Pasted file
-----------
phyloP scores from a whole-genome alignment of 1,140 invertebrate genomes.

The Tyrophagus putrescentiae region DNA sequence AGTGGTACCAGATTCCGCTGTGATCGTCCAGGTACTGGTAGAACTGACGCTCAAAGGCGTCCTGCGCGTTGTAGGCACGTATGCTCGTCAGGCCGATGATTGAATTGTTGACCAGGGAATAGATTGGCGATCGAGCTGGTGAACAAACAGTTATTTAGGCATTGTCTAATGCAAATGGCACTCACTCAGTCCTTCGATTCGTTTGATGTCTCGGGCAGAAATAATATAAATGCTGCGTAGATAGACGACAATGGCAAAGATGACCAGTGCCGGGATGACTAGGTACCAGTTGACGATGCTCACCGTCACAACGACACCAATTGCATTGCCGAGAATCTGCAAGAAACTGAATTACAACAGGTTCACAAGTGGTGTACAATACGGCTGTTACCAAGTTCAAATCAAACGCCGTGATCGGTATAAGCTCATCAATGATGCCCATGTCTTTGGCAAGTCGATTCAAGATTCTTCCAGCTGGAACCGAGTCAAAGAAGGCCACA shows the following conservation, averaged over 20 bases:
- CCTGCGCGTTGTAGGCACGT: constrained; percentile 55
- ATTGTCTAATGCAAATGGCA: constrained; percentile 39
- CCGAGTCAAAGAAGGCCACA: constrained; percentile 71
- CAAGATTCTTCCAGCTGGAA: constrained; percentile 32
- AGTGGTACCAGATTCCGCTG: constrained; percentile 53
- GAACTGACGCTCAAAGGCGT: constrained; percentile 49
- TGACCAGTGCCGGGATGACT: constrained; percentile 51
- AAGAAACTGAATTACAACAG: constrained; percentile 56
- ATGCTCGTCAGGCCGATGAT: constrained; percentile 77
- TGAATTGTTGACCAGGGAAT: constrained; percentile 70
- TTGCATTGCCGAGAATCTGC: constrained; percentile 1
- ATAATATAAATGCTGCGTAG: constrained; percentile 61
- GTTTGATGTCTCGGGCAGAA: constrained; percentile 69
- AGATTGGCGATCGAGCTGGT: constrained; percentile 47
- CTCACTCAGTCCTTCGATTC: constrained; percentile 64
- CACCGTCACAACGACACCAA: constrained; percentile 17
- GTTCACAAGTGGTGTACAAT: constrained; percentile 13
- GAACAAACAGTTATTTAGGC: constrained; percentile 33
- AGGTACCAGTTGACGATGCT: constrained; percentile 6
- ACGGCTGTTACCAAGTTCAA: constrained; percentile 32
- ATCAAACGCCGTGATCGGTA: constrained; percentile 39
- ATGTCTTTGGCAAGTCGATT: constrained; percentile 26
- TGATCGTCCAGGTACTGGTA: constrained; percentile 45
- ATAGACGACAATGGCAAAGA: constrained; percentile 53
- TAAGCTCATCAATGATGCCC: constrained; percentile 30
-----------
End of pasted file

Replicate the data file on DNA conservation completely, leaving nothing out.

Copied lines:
phyloP scores from a whole-genome alignment of 1,140 invertebrate genomes.

The Tyrophagus putrescentiae region DNA sequence AGTGGTACCAGATTCCGCTGTGATCGTCCAGGTACTGGTAGAACTGACGCTCAAAGGCGTCCTGCGCGTTGTAGGCACGTATGCTCGTCAGGCCGATGATTGAATTGTTGACCAGGGAATAGATTGGCGATCGAGCTGGTGAACAAACAGTTATTTAGGCATTGTCTAATGCAAATGGCACTCACTCAGTCCTTCGATTCGTTTGATGTCTCGGGCAGAAATAATATAAATGCTGCGTAGATAGACGACAATGGCAAAGATGACCAGTGCCGGGATGACTAGGTACCAGTTGACGATGCTCACCGTCACAACGACACCAATTGCATTGCCGAGAATCTGCAAGAAACTGAATTACAACAGGTTCACAAGTGGTGTACAATACGGCTGTTACCAAGTTCAAATCAAACGCCGTGATCGGTATAAGCTCATCAATGATGCCCATGTCTTTGGCAAGTCGATTCAAGATTCTTCCAGCTGGAACCGAGTCAAAGAAGGCCACA shows the following conservation, averaged over 20 bases:
- CCTGCGCGTTGTAGGCACGT: constrained; percentile 55
- ATTGTCTAATGCAAATGGCA: constrained; percentile 39
- CCGAGTCAAAGAAGGCCACA: constrained; percentile 71
- CAAGATTCTTCCAGCTGGAA: constrained; percentile 32
- AGTGGTACCAGATTCCGCTG: constrained; percentile 53
- GAACTGACGCTCAAAGGCGT: constrained; percentile 49
- TGACCAGTGCCGGGATGACT: constrained; percentile 51
- AAGAAACTGAATTACAACAG: constrained; percentile 56
- ATGCTCGTCAGGCCGATGAT: constrained; percentile 77
- TGAATTGTTGACCAGGGAAT: constrained; percentile 70
- TTGCATTGCCGAGAATCTGC: constrained; percentile 1
- ATAATATAAATGCTGCGTAG: constrained; percentile 61
- GTTTGATGTCTCGGGCAGAA: constrained; percentile 69
- AGATTGGCGATCGAGCTGGT: constrained; percentile 47
- CTCACTCAGTCCTTCGATTC: constrained; percentile 64
- CACCGTCACAACGACACCAA: constrained; percentile 17
- GTTCACAAGTGGTGTACAAT: constrained; percentile 13
- GAACAAACAGTTATTTAGGC: constrained; percentile 33
- AGGTACCAGTTGACGATGCT: constrained; percentile 6
- ACGGCTGTTACCAAGTTCAA: constrained; percentile 32
- ATCAAACGCCGTGATCGGTA: constrained; percentile 39
- ATGTCTTTGGCAAGTCGATT: constrained; percentile 26
- TGATCGTCCAGGTACTGGTA: constrained; percentile 45
- ATAGACGACAATGGCAAAGA: constrained; percentile 53
- TAAGCTCATCAATGATGCCC: constrained; percentile 30